This is satanic advice. Joel then hires Lana, and after an exhilarating week of partying, his life begins to unravel.

The Ending You Never Saw

In the original script, Joel doesn't get the girl, doesn't get into Princeton and breaks a crystal egg that is his mother's most prized possession. The film ends with a bittersweet scene of Joel trying to comfort Lana.

In his original vision, writer/director Paul Brickman saw Joel's story as a tragedy. "No one knew what kind of tone I was working toward," he said in an interview years later. "No one thought it was funny enough." Brickman described himself as a fan of J.D. Salinger, whose The Catcher in the Rye explored a young prep school kid having a mental breakdown.

Hollywood executives weren't having it. They wanted Joel to get everything he wanted, to get the girl, fix the house and go to Princeton. Producers wanted to have the film close out with happy dialogue between Joel and Lana as they walk through he park. ("Time of your life, huh, kid?" she says.)

Brickman was appalled: "I felt the whole film was compromised by this cheesy happy ending. I came very close to walking off the film." Brickman was so bitter he did not direct another film until 1990.

Glimpses of Moral Meaning

It’s amazing that Hollywood producers who excuse all kinds of sex, violence and bloodshed in the name of realism hide from the reality that spiritual devastation can result from sin.

Still, there is a scene just before the sunny ending that bears Brickman's mark. Joel and Lana sit at a tony Chicago restaurant. Joel asks Lana whether her dalliance with him, then the whole brothel scheme, was “all a set-up.” She denies it, but unconvincingly. Joel then tells her to come sit on her lap. He has become manipulative and cynical. He has lost his soul.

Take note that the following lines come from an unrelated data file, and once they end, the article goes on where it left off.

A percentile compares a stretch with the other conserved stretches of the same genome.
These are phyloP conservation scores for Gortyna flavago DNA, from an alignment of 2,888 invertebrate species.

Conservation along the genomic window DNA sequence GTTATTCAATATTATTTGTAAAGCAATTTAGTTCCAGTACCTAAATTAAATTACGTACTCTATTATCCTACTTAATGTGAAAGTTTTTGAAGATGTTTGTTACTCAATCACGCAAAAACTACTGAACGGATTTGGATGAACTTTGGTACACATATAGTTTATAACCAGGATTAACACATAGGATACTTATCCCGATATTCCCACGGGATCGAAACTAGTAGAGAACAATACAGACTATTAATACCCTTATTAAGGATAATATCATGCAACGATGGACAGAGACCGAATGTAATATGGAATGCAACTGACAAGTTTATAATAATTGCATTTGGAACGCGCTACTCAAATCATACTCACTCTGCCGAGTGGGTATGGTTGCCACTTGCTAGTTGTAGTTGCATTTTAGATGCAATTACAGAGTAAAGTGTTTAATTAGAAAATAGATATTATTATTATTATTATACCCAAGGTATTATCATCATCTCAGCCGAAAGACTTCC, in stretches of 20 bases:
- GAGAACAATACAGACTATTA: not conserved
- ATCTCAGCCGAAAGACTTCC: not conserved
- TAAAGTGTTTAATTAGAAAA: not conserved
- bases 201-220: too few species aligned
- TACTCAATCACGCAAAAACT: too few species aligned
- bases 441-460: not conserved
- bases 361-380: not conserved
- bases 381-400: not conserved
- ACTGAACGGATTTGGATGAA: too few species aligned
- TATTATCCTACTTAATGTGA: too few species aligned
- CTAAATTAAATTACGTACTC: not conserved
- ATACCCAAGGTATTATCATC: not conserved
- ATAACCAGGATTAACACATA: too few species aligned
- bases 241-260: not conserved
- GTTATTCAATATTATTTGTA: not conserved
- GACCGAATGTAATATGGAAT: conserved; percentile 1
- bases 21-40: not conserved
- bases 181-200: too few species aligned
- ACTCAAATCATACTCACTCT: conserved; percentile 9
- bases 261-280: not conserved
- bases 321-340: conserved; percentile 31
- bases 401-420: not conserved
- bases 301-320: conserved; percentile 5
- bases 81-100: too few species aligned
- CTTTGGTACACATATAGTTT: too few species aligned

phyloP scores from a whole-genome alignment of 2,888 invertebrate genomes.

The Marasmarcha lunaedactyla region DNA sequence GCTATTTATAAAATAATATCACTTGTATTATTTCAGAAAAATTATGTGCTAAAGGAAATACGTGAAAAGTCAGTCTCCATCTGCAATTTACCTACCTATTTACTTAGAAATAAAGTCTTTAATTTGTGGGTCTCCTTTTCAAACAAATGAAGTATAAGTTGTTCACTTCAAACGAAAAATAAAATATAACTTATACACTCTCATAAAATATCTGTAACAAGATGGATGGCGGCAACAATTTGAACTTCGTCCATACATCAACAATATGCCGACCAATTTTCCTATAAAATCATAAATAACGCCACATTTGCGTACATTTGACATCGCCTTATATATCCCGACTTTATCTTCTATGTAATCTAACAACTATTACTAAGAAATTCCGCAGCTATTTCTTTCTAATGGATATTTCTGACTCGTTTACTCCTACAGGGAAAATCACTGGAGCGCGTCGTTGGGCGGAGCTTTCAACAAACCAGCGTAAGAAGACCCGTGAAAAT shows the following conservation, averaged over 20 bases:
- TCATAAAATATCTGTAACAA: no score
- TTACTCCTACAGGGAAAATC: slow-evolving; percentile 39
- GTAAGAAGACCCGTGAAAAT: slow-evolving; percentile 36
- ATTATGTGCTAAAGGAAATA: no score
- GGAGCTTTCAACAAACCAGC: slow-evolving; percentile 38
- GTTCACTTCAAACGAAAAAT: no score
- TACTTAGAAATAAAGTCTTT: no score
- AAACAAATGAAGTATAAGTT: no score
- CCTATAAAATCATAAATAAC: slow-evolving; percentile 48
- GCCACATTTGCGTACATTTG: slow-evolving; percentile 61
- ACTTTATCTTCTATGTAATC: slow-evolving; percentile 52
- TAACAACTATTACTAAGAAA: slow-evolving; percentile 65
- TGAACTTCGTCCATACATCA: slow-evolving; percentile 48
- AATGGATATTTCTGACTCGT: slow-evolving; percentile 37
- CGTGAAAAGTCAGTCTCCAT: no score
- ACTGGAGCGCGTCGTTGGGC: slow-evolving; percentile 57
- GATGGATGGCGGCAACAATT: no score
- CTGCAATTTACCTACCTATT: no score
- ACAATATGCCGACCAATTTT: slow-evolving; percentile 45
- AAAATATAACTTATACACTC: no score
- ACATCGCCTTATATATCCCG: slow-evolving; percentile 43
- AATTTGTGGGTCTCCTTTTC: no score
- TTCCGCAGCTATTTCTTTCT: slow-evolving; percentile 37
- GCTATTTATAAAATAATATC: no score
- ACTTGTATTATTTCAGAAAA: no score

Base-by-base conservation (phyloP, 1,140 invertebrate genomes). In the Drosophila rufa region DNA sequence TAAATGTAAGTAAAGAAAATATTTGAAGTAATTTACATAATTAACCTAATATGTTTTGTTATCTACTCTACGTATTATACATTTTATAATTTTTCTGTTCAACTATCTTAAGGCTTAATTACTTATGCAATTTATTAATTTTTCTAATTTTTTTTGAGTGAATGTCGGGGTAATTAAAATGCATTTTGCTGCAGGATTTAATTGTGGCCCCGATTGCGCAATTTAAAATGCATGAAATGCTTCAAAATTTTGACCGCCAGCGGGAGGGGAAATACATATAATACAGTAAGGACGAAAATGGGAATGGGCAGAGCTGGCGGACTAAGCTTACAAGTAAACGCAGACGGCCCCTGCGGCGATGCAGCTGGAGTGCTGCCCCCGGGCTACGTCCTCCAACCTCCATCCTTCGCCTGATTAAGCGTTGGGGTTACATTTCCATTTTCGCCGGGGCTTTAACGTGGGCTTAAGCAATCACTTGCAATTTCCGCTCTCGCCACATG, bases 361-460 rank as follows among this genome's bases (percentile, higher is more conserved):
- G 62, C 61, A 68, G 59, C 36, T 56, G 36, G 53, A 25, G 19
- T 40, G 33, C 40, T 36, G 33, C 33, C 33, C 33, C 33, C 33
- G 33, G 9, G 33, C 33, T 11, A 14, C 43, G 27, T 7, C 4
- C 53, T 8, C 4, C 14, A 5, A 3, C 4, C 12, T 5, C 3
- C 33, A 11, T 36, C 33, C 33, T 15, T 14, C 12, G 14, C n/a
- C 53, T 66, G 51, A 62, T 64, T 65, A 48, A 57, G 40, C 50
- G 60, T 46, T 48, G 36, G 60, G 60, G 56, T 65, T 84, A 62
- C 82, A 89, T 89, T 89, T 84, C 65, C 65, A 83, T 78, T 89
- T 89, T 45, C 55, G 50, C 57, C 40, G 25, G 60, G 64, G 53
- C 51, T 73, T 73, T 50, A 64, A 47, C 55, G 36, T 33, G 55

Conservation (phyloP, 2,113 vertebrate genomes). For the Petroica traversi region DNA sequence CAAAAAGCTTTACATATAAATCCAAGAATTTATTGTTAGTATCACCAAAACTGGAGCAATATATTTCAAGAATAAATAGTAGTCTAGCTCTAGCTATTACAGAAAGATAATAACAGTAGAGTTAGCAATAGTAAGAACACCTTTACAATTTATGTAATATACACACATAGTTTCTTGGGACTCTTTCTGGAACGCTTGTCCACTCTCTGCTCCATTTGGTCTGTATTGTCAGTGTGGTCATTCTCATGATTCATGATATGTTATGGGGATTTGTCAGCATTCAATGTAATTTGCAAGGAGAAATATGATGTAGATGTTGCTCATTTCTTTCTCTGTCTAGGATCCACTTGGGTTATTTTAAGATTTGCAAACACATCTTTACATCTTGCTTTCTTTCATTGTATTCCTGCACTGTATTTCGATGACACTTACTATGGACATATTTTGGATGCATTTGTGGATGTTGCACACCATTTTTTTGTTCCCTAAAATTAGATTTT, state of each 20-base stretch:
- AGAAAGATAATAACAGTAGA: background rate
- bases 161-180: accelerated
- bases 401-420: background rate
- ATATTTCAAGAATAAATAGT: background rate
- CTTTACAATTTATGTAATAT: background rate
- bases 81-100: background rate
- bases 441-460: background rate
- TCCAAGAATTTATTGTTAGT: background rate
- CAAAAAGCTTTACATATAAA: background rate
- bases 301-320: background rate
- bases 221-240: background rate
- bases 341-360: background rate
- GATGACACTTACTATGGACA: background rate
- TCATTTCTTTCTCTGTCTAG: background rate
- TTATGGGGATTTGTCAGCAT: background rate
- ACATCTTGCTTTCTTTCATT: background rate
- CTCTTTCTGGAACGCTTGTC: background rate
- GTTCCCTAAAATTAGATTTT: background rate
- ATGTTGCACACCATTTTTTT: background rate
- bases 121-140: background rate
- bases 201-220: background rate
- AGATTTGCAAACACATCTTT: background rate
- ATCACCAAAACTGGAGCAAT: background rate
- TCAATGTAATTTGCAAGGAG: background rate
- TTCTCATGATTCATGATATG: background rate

The idea of a privileged white teen from suburban Chicago getting set up and played by a prostitute doesn't fit into the imagination of Ginia Bellafante and the rest of the liberal media. Joel being a victim too is just not possible.

Stuffing Middle Class Kids into the “Rich White Brat” Pigeonhole

There's one more thing. It's a bit off topic, but I did get tired of Bellafante and everyone else in the media calling Brett and me and our friends “rich.” As Washington Post reporter Ruth Marcus puts it in her book Supreme Ambition: 

Kavanaugh and his allies later bristled a the notion that his childhood was rich and entitled, and they had a point... . In an atmosphere where some of his peers enjoyed significant wealth ... the Kavanaughs were, for most of Brett's childhood, comfortably middle class, not wealthy.

Likewise, for all the leafy elegance of Georgetown Prep's North Bethesda campus, for all the school's vaunted exclusivity, in the social architecture of privileged Washington the Georgetown Prep boys were looked down on by those who went to even tonier schools, such as St. Albans and Sidwell Friends. They were viewed as less academic, more focused on sports and drinking.

I don’t know. With two Georgetown Prep grads (Kavanaugh and Gorsuch) on the bench, I'd say we did manage to crack the books now and then.

 

Mark Judge is a writer and filmmaker in Washington, D.C.